Obama courts disas­ter

The Washington Times Weekly - - Editorials -

The Obama ad­min­is­tra­tion is back­ing the In­ter­na­tional Crim­i­nal Court’s (ICC) ar­rest war­rants for Libyan leader Moam­mar Gad­hafi. It is a dan­ger­ous prece­dent for the United States to rush to af­firm the ju­ris­dic­tion of this rel­a­tively new in­ter­na­tional body, par­tic­u­larly with a pres­i­dent whose coun­tert­er­ror­ism strat­egy has made his name syn­ony­mous with “tar­geted killing.”

On June 27, ICC judges granted war­rants for Col. Gad­hafi, his son Seif alIs­lam and regime in­tel­li­gence chief Ab­dul­lah Sanussi. The court said there were “rea­son­able grounds to be­lieve” that the trio were “crim­i­nally re­spon­si­ble as in­di­rect co-per­pe­tra­tors” of the mur­der and per­se­cu­tion of civil­ians. The White House hailed the war­rant against Col. Gad­hafi as “an­other step in [the] process of hold­ing him ac­count­able.”

There’s no ar­gu­ment that the Gad­hafi regime has been a con­sis­tent hu­man rights night­mare, but the United States should not en­cour­age the use of an un­ac­count­able, in­ter­na­tional group of judges to serve as an agent of regime change. The ICC’s ju­ris­dic­tion runs roughshod over tra­di­tional no­tions of state sovereignty. The fact that Libya is not a sig­na­tory to the 1998 Rome Statute that es­tab­lished the court is no bar­rier to ICC ac­tion; it has au­thor­ity granted by the United Na­tions un­der Se­cu­rity Coun­cil Res­o­lu­tion 1970. Ar­ti­cle 27 of the ICC Treaty states that sov­er­eign im­mu­nity does not ap­ply to the head of state. The prece­dents for this were set with the 1999 in­dict­ment against for­mer Yu­goslav leader Slo­bo­dan Milo­se­vic and the 2003 in­dict­ment of Pres­i­dent Charles Tay­lor of Liberia. There is ICC pa­per out on Pres­i­dent Omar al-Bashir of Su­dan.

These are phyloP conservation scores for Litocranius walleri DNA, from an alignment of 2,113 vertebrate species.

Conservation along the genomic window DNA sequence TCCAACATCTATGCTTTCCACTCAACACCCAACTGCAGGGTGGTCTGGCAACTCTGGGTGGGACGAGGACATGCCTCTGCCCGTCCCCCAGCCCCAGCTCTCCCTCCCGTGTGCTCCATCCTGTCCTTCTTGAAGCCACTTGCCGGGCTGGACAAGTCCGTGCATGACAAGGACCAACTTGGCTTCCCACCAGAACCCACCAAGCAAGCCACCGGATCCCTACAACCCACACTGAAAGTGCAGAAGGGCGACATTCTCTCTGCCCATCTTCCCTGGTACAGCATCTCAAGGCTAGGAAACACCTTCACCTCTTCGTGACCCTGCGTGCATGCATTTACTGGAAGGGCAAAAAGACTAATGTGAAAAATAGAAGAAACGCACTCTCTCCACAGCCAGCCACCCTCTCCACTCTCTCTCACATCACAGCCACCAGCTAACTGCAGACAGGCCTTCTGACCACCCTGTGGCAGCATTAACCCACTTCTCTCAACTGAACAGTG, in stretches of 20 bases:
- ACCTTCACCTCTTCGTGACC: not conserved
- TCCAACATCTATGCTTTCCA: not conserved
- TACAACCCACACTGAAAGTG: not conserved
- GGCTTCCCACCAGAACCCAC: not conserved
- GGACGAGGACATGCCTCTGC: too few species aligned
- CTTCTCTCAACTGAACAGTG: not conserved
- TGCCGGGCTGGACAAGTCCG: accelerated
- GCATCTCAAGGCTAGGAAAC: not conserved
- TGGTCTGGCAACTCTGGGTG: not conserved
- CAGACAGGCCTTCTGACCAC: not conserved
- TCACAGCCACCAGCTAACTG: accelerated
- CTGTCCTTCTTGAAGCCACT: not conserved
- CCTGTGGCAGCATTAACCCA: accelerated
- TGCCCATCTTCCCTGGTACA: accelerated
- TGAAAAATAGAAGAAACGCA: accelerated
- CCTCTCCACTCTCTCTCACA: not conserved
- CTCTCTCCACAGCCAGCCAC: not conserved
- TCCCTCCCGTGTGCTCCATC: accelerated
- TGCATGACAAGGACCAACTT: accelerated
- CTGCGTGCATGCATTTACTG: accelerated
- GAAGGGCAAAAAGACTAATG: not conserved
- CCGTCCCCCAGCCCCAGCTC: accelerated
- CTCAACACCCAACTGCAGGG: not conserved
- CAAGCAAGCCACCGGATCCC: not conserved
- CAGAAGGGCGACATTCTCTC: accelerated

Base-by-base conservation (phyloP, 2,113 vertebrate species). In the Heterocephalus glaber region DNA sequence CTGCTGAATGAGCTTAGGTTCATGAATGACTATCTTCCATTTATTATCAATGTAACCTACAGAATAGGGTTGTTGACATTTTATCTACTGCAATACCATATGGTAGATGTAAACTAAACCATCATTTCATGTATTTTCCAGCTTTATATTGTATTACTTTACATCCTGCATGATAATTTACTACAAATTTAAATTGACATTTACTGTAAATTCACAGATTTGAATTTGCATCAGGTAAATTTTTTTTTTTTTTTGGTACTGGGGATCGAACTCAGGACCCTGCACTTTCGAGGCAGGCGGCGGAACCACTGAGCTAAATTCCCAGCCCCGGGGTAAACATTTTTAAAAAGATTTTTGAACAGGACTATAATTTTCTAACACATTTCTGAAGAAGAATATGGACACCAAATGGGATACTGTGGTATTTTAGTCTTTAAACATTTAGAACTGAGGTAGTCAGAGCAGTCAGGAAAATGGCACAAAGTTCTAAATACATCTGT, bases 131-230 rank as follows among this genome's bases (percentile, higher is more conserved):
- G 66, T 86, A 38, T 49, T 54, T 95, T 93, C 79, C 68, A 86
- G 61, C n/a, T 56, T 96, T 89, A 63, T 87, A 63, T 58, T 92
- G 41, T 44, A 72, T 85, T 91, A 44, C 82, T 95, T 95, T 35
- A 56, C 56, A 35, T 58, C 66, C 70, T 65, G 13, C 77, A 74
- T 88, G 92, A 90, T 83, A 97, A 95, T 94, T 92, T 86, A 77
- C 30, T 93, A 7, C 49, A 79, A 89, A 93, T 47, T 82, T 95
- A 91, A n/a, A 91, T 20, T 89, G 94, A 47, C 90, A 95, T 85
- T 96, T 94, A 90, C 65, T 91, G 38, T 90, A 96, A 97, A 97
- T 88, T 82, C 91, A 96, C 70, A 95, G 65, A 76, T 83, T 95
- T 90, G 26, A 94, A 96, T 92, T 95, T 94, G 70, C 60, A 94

The United States also is not an ICC sig­na­tory state. In 2000, Pres­i­dent Clin- ton, the mas­ter of tri­an­gu­la­tion, signed the treaty but did not send it to the Se­nate for rat­i­fi­ca­tion. The Obama ad­min­is­tra­tion has worked with the court but also has not pressed for rat­i­fi­ca­tion. As the Libya prece­dent demon­strates, that would not stop the ICC from ex­tend­ing its ju­ris­dic­tion over the United States if the U.N. so di­rected.

That’s why it’s a bad idea to em­power in­ter­na­tional bod­ies with legal au­thor­ity out­side of the tra­di­tional frame­work of state sovereignty.

It is easy to imag­ine sce­nar­ios in which left-wing lawyers would seek to take ac­tion against for­mer mem­bers of the Ge­orge W. Bush ad­min­is­tra­tion. In 2010, Amer­i­can law pro­fes­sor Fran­cis A. Boyle of the Univer­sity of Illi­nois Col­lege of Law in Cham­paign, filed a com­plaint with the ICC pros­e­cu­tor against Mr. Bush, Dick Cheney, Don­ald H. Rums­feld, Ge­orge Tenet, Con­doleezza Rice and Al­berto Gon­za­les for “their crim­i­nal pol­icy and prac­tice of ‘ex­tra­or­di­nary ren­di­tion’ per­pe­trated upon about 100 hu­man be­ings.” The dirty lit­tle se­cret is that ren­di­tions have con­tin­ued — and some sources say in­creased — un­der the Obama ad­min­is­tra­tion. This, com­bined with the ques­tion­able le­gal­ity of drone strikes un­der in­ter­na­tional law, could come back to haunt the White House if the ICC con­tin­ues to ex­pand its au­thor­ity.

ICC ac­tion against the regime in Tripoli fits well with Mr. Obama’s “lead from be­hind” strat­egy, if it can even be called a strat­egy.

In seek­ing to evade re­spon­si­bil­ity or hav­ing to face hard chal­lenges, the White House is con­tent to let the ICC take the fore­front even at the ex­pense of U.S. sovereignty and in­flu­ence. It wants the war that is not a war to be set­tled by a court that is not a court.

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